Percent Triethariolamine salt of the 'sultatea condensation product of Lorol with 5 mols of ethylene oxide- 55 Lauryl alcohol 9 Methanol 23 Water 13 This product was subjected to the dishpan 'test described in Example III and was found to yield a voluminous stable "lather.

EXAMPLE VII Lorol, water, methanol and the triethanolamine salt of the sulfated condensation product of 5 mols of ethylene oxide with 1 mol of'Lorol were mixed together in the proportions of about 5%, 15%, 20% and 60% by weight, respectively. The resulting liquid detergent .mixture "was subjected in a concentration of 0.2% to the 'Ro's's Miles "lather test 'withtlie following results:

DistilledWater 50 p.p. in. 30013.1). m. r

7 At 'sivnns. At 5 Mins. At sMins;

Once Once Once cm. Cm. cm. Om. cm. 1 Cm. 11.9 11.8 11.1 11.0 15.3 15.3

The data listed in theabove table show that there is littledifierence in the lather values of .the-liquiddetergent when employed in distilled or hard water. Moreover, they demonstrate that the action of this product is not adversely affected by .hard water.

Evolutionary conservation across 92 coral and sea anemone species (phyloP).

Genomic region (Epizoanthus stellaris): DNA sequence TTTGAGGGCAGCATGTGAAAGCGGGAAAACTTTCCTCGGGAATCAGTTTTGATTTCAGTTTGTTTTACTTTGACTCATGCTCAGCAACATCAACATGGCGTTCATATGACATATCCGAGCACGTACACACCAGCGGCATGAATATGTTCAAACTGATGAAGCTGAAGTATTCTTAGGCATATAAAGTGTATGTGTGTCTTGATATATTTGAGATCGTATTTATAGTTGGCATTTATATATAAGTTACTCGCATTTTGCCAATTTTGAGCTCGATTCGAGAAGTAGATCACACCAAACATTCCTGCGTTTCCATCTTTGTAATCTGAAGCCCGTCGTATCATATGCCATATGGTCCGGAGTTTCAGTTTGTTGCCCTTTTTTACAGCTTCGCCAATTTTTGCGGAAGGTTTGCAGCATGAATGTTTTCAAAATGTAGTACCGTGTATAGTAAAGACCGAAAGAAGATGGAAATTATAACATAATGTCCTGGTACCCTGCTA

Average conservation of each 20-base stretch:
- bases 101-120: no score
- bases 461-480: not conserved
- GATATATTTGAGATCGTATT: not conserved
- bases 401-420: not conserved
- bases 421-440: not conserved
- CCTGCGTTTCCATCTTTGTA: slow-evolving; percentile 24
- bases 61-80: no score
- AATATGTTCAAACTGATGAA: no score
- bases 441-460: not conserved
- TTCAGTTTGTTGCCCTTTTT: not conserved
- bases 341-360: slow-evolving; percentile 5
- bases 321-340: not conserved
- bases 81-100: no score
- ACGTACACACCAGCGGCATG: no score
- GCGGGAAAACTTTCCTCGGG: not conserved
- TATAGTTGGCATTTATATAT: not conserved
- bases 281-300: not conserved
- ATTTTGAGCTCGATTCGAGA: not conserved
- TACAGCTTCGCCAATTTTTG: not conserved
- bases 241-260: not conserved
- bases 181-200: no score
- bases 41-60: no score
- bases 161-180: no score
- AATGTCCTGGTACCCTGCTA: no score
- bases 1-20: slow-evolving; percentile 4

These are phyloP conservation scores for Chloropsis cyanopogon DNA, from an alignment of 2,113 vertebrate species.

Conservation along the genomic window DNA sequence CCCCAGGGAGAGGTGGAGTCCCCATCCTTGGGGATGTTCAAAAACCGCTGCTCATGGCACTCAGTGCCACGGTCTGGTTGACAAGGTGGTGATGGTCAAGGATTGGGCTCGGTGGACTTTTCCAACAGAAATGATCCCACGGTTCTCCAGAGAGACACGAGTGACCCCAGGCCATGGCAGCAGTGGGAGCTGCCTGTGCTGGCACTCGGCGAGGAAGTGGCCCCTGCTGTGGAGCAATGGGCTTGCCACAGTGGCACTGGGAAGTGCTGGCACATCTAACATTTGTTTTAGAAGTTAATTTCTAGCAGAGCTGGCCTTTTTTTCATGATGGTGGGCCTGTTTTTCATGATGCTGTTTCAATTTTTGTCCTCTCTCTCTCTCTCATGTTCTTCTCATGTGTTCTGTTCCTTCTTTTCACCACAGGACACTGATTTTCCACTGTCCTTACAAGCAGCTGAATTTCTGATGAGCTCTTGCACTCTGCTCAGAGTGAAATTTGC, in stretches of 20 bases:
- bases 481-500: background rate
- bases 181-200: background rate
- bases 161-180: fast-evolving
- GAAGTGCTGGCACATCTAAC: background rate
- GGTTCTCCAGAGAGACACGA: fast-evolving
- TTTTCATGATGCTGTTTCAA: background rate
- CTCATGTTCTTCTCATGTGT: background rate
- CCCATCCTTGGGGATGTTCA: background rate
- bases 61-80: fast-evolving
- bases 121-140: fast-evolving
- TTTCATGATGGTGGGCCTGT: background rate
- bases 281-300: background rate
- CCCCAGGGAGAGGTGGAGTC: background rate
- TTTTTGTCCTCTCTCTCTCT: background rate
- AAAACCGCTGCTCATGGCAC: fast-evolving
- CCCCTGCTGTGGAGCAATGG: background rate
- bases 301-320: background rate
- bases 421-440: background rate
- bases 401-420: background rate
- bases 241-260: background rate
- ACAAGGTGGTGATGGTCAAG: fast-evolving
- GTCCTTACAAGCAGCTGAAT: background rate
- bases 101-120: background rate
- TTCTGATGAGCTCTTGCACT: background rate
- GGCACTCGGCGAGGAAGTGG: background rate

EXAMPLE Vin A series of liquid detergents was prepared from :the following materials in the indicated proportions by weight.

Trlethanolamine salt ofthesul- I fated condensa- Laurie I I tionproduct of acid Methanol Ethanol 'Isopro- Water -3-mols.offethyl-' ethanolpanel I one oxldewithl amide liuol 0! tridecyl alcohol fercent -.Percent' Percent. Percent Percent; Percent -54 6 30 10 154 6 10 5;; 6 '30 10 The resulting .products were subjected to the hereinafter described modified dishpan test with the following results:

No Oil 50 C(L'Gl'lSGO 50 cc. Lard Y SaIhple 1 Inst. 5'Mins. Inst. 5'Mins. Inst. 5Mins.

' Inches Inches Inches Inches Inches Inches MethanoL- 1:1 4 2% 1 EthanoL.-- II 4 2% 1% 1% 1% Isopro- I panola- III 4 2% It will be observed .from these data that a volumi 'inous lather was obtained; "thatethanol and :isopropanol :were superior to methanol; and that ethanol was'the best of the three alcohols used.

EXAMPLE IX A liquid detergent was prepared by mixing together the following components in the indicated proportions by weight:

Percent The sodium salt of the sulfated condensation product of 3 mols of ethylene oxide with 1 mol of a G -aliphatic alcohol 60 Methanol 30 Fatty acid ethanolamiden 6 Distilled Water 4 The resulting product was a light yellow liquid which, on being subjected to the dishpan test described in EX- ample III using water Containing 109. parts per million hardness, produced a voluminous stable lather, even in the presence of 50 cc. of lard or Wesson oil,